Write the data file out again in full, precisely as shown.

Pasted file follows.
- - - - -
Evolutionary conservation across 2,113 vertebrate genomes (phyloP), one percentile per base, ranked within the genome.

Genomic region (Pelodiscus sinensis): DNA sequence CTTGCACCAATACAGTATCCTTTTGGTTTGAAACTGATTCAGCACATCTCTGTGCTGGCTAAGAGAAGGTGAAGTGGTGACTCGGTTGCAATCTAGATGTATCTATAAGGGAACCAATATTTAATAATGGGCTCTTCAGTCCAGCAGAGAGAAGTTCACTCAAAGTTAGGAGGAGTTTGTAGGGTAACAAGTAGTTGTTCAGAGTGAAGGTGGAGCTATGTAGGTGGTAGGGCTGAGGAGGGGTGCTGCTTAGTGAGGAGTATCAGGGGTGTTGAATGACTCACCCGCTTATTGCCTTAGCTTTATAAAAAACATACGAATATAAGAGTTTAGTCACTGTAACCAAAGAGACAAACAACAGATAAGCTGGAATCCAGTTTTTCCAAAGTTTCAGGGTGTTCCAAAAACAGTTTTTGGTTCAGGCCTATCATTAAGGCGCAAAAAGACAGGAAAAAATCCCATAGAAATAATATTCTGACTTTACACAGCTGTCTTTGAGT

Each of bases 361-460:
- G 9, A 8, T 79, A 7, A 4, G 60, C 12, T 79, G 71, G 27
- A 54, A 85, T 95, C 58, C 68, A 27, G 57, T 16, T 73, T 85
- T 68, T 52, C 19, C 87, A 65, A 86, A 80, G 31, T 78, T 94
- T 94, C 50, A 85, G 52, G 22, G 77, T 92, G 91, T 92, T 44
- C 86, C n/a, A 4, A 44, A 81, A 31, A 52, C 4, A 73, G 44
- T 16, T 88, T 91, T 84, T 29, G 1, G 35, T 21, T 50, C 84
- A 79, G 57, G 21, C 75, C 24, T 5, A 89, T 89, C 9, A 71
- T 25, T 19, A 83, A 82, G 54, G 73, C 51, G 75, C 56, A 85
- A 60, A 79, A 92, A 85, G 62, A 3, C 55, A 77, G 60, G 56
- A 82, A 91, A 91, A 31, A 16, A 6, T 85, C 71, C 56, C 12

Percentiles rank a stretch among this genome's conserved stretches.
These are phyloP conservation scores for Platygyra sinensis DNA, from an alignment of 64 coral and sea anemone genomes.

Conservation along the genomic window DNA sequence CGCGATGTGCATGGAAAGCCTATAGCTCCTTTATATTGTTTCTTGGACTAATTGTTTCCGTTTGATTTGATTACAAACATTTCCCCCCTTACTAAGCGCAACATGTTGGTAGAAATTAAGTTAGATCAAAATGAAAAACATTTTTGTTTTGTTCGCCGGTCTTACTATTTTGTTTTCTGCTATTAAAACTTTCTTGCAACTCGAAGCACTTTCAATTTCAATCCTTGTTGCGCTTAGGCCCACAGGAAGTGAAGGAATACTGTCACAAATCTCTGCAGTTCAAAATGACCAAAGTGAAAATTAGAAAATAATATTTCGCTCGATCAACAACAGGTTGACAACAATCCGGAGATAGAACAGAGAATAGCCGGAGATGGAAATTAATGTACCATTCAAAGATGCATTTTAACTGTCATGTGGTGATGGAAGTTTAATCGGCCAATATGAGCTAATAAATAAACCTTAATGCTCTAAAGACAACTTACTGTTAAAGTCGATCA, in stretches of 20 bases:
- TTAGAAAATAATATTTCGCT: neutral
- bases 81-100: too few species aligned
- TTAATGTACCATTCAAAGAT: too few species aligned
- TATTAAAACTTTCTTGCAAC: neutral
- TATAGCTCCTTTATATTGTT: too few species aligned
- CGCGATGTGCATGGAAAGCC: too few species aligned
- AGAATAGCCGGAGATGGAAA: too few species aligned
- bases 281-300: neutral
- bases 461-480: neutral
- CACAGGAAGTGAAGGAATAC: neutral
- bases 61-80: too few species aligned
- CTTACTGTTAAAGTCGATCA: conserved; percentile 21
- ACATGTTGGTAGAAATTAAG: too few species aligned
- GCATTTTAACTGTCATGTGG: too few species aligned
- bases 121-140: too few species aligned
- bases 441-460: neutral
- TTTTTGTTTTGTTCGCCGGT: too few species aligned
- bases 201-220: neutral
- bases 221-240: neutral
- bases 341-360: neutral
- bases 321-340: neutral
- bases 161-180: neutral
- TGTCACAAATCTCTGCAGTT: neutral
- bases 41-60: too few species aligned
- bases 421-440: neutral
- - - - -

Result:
Evolutionary conservation across 2,113 vertebrate genomes (phyloP), one percentile per base, ranked within the genome.

Genomic region (Pelodiscus sinensis): DNA sequence CTTGCACCAATACAGTATCCTTTTGGTTTGAAACTGATTCAGCACATCTCTGTGCTGGCTAAGAGAAGGTGAAGTGGTGACTCGGTTGCAATCTAGATGTATCTATAAGGGAACCAATATTTAATAATGGGCTCTTCAGTCCAGCAGAGAGAAGTTCACTCAAAGTTAGGAGGAGTTTGTAGGGTAACAAGTAGTTGTTCAGAGTGAAGGTGGAGCTATGTAGGTGGTAGGGCTGAGGAGGGGTGCTGCTTAGTGAGGAGTATCAGGGGTGTTGAATGACTCACCCGCTTATTGCCTTAGCTTTATAAAAAACATACGAATATAAGAGTTTAGTCACTGTAACCAAAGAGACAAACAACAGATAAGCTGGAATCCAGTTTTTCCAAAGTTTCAGGGTGTTCCAAAAACAGTTTTTGGTTCAGGCCTATCATTAAGGCGCAAAAAGACAGGAAAAAATCCCATAGAAATAATATTCTGACTTTACACAGCTGTCTTTGAGT

Each of bases 361-460:
- G 9, A 8, T 79, A 7, A 4, G 60, C 12, T 79, G 71, G 27
- A 54, A 85, T 95, C 58, C 68, A 27, G 57, T 16, T 73, T 85
- T 68, T 52, C 19, C 87, A 65, A 86, A 80, G 31, T 78, T 94
- T 94, C 50, A 85, G 52, G 22, G 77, T 92, G 91, T 92, T 44
- C 86, C n/a, A 4, A 44, A 81, A 31, A 52, C 4, A 73, G 44
- T 16, T 88, T 91, T 84, T 29, G 1, G 35, T 21, T 50, C 84
- A 79, G 57, G 21, C 75, C 24, T 5, A 89, T 89, C 9, A 71
- T 25, T 19, A 83, A 82, G 54, G 73, C 51, G 75, C 56, A 85
- A 60, A 79, A 92, A 85, G 62, A 3, C 55, A 77, G 60, G 56
- A 82, A 91, A 91, A 31, A 16, A 6, T 85, C 71, C 56, C 12

Percentiles rank a stretch among this genome's conserved stretches.
These are phyloP conservation scores for Platygyra sinensis DNA, from an alignment of 64 coral and sea anemone genomes.

Conservation along the genomic window DNA sequence CGCGATGTGCATGGAAAGCCTATAGCTCCTTTATATTGTTTCTTGGACTAATTGTTTCCGTTTGATTTGATTACAAACATTTCCCCCCTTACTAAGCGCAACATGTTGGTAGAAATTAAGTTAGATCAAAATGAAAAACATTTTTGTTTTGTTCGCCGGTCTTACTATTTTGTTTTCTGCTATTAAAACTTTCTTGCAACTCGAAGCACTTTCAATTTCAATCCTTGTTGCGCTTAGGCCCACAGGAAGTGAAGGAATACTGTCACAAATCTCTGCAGTTCAAAATGACCAAAGTGAAAATTAGAAAATAATATTTCGCTCGATCAACAACAGGTTGACAACAATCCGGAGATAGAACAGAGAATAGCCGGAGATGGAAATTAATGTACCATTCAAAGATGCATTTTAACTGTCATGTGGTGATGGAAGTTTAATCGGCCAATATGAGCTAATAAATAAACCTTAATGCTCTAAAGACAACTTACTGTTAAAGTCGATCA, in stretches of 20 bases:
- TTAGAAAATAATATTTCGCT: neutral
- bases 81-100: too few species aligned
- TTAATGTACCATTCAAAGAT: too few species aligned
- TATTAAAACTTTCTTGCAAC: neutral
- TATAGCTCCTTTATATTGTT: too few species aligned
- CGCGATGTGCATGGAAAGCC: too few species aligned
- AGAATAGCCGGAGATGGAAA: too few species aligned
- bases 281-300: neutral
- bases 461-480: neutral
- CACAGGAAGTGAAGGAATAC: neutral
- bases 61-80: too few species aligned
- CTTACTGTTAAAGTCGATCA: conserved; percentile 21
- ACATGTTGGTAGAAATTAAG: too few species aligned
- GCATTTTAACTGTCATGTGG: too few species aligned
- bases 121-140: too few species aligned
- bases 441-460: neutral
- TTTTTGTTTTGTTCGCCGGT: too few species aligned
- bases 201-220: neutral
- bases 221-240: neutral
- bases 341-360: neutral
- bases 321-340: neutral
- bases 161-180: neutral
- TGTCACAAATCTCTGCAGTT: neutral
- bases 41-60: too few species aligned
- bases 421-440: neutral